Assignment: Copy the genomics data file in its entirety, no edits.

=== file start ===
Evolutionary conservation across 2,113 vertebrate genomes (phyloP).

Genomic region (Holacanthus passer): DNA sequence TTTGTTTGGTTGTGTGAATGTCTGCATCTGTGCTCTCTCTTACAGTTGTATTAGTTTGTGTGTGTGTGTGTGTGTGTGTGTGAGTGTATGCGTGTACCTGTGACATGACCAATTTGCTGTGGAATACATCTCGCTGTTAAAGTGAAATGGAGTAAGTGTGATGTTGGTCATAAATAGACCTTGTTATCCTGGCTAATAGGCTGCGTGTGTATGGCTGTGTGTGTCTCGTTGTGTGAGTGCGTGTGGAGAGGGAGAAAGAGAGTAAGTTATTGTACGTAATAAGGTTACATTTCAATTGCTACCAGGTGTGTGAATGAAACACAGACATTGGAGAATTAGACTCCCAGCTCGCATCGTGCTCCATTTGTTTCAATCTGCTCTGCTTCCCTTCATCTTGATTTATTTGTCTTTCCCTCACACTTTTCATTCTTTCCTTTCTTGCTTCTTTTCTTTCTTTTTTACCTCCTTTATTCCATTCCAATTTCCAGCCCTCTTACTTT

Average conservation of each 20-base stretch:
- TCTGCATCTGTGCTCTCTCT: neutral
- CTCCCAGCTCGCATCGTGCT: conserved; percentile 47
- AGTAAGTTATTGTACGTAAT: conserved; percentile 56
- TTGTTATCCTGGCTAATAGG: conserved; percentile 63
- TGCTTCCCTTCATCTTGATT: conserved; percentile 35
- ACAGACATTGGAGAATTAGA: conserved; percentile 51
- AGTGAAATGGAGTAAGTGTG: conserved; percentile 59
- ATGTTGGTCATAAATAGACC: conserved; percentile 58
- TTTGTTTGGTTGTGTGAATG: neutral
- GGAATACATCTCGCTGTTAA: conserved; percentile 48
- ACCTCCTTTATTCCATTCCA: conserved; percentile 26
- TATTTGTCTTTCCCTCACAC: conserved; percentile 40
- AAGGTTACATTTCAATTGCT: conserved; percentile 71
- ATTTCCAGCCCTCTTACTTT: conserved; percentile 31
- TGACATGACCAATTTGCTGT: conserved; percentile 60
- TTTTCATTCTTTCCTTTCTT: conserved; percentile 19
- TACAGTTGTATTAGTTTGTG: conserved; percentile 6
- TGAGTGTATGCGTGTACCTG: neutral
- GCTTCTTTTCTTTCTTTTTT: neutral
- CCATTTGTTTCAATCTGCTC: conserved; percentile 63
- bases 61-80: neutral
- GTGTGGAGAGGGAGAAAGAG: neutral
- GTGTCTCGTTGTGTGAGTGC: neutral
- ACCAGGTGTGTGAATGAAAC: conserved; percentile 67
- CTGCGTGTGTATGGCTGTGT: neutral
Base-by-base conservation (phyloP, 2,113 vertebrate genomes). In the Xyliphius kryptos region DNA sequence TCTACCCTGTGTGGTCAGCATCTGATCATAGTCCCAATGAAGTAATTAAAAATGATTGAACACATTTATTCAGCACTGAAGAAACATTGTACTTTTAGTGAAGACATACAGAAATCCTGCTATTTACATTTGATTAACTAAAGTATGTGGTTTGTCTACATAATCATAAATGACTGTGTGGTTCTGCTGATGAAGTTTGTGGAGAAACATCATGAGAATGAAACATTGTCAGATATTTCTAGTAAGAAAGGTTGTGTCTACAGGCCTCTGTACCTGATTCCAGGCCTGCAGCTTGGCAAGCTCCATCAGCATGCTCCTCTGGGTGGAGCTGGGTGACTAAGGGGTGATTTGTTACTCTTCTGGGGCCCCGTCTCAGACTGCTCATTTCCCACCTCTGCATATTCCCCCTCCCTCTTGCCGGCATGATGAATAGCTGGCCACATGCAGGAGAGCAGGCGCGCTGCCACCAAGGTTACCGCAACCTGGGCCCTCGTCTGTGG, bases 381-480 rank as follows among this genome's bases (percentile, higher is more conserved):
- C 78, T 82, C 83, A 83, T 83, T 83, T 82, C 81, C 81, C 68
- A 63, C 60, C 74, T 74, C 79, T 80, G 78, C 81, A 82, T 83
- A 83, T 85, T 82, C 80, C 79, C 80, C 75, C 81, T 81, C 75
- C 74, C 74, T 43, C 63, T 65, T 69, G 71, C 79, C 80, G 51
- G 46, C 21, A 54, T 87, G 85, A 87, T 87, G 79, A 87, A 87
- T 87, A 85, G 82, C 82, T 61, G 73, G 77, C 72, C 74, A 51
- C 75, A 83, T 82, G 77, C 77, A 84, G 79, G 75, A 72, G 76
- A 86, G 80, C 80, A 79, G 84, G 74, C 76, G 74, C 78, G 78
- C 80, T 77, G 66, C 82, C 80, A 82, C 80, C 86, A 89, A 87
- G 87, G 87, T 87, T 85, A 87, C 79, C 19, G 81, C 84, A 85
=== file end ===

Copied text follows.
Evolutionary conservation across 2,113 vertebrate genomes (phyloP).

Genomic region (Holacanthus passer): DNA sequence TTTGTTTGGTTGTGTGAATGTCTGCATCTGTGCTCTCTCTTACAGTTGTATTAGTTTGTGTGTGTGTGTGTGTGTGTGTGTGAGTGTATGCGTGTACCTGTGACATGACCAATTTGCTGTGGAATACATCTCGCTGTTAAAGTGAAATGGAGTAAGTGTGATGTTGGTCATAAATAGACCTTGTTATCCTGGCTAATAGGCTGCGTGTGTATGGCTGTGTGTGTCTCGTTGTGTGAGTGCGTGTGGAGAGGGAGAAAGAGAGTAAGTTATTGTACGTAATAAGGTTACATTTCAATTGCTACCAGGTGTGTGAATGAAACACAGACATTGGAGAATTAGACTCCCAGCTCGCATCGTGCTCCATTTGTTTCAATCTGCTCTGCTTCCCTTCATCTTGATTTATTTGTCTTTCCCTCACACTTTTCATTCTTTCCTTTCTTGCTTCTTTTCTTTCTTTTTTACCTCCTTTATTCCATTCCAATTTCCAGCCCTCTTACTTT

Average conservation of each 20-base stretch:
- TCTGCATCTGTGCTCTCTCT: neutral
- CTCCCAGCTCGCATCGTGCT: conserved; percentile 47
- AGTAAGTTATTGTACGTAAT: conserved; percentile 56
- TTGTTATCCTGGCTAATAGG: conserved; percentile 63
- TGCTTCCCTTCATCTTGATT: conserved; percentile 35
- ACAGACATTGGAGAATTAGA: conserved; percentile 51
- AGTGAAATGGAGTAAGTGTG: conserved; percentile 59
- ATGTTGGTCATAAATAGACC: conserved; percentile 58
- TTTGTTTGGTTGTGTGAATG: neutral
- GGAATACATCTCGCTGTTAA: conserved; percentile 48
- ACCTCCTTTATTCCATTCCA: conserved; percentile 26
- TATTTGTCTTTCCCTCACAC: conserved; percentile 40
- AAGGTTACATTTCAATTGCT: conserved; percentile 71
- ATTTCCAGCCCTCTTACTTT: conserved; percentile 31
- TGACATGACCAATTTGCTGT: conserved; percentile 60
- TTTTCATTCTTTCCTTTCTT: conserved; percentile 19
- TACAGTTGTATTAGTTTGTG: conserved; percentile 6
- TGAGTGTATGCGTGTACCTG: neutral
- GCTTCTTTTCTTTCTTTTTT: neutral
- CCATTTGTTTCAATCTGCTC: conserved; percentile 63
- bases 61-80: neutral
- GTGTGGAGAGGGAGAAAGAG: neutral
- GTGTCTCGTTGTGTGAGTGC: neutral
- ACCAGGTGTGTGAATGAAAC: conserved; percentile 67
- CTGCGTGTGTATGGCTGTGT: neutral
Base-by-base conservation (phyloP, 2,113 vertebrate genomes). In the Xyliphius kryptos region DNA sequence TCTACCCTGTGTGGTCAGCATCTGATCATAGTCCCAATGAAGTAATTAAAAATGATTGAACACATTTATTCAGCACTGAAGAAACATTGTACTTTTAGTGAAGACATACAGAAATCCTGCTATTTACATTTGATTAACTAAAGTATGTGGTTTGTCTACATAATCATAAATGACTGTGTGGTTCTGCTGATGAAGTTTGTGGAGAAACATCATGAGAATGAAACATTGTCAGATATTTCTAGTAAGAAAGGTTGTGTCTACAGGCCTCTGTACCTGATTCCAGGCCTGCAGCTTGGCAAGCTCCATCAGCATGCTCCTCTGGGTGGAGCTGGGTGACTAAGGGGTGATTTGTTACTCTTCTGGGGCCCCGTCTCAGACTGCTCATTTCCCACCTCTGCATATTCCCCCTCCCTCTTGCCGGCATGATGAATAGCTGGCCACATGCAGGAGAGCAGGCGCGCTGCCACCAAGGTTACCGCAACCTGGGCCCTCGTCTGTGG, bases 381-480 rank as follows among this genome's bases (percentile, higher is more conserved):
- C 78, T 82, C 83, A 83, T 83, T 83, T 82, C 81, C 81, C 68
- A 63, C 60, C 74, T 74, C 79, T 80, G 78, C 81, A 82, T 83
- A 83, T 85, T 82, C 80, C 79, C 80, C 75, C 81, T 81, C 75
- C 74, C 74, T 43, C 63, T 65, T 69, G 71, C 79, C 80, G 51
- G 46, C 21, A 54, T 87, G 85, A 87, T 87, G 79, A 87, A 87
- T 87, A 85, G 82, C 82, T 61, G 73, G 77, C 72, C 74, A 51
- C 75, A 83, T 82, G 77, C 77, A 84, G 79, G 75, A 72, G 76
- A 86, G 80, C 80, A 79, G 84, G 74, C 76, G 74, C 78, G 78
- C 80, T 77, G 66, C 82, C 80, A 82, C 80, C 86, A 89, A 87
- G 87, G 87, T 87, T 85, A 87, C 79, C 19, G 81, C 84, A 85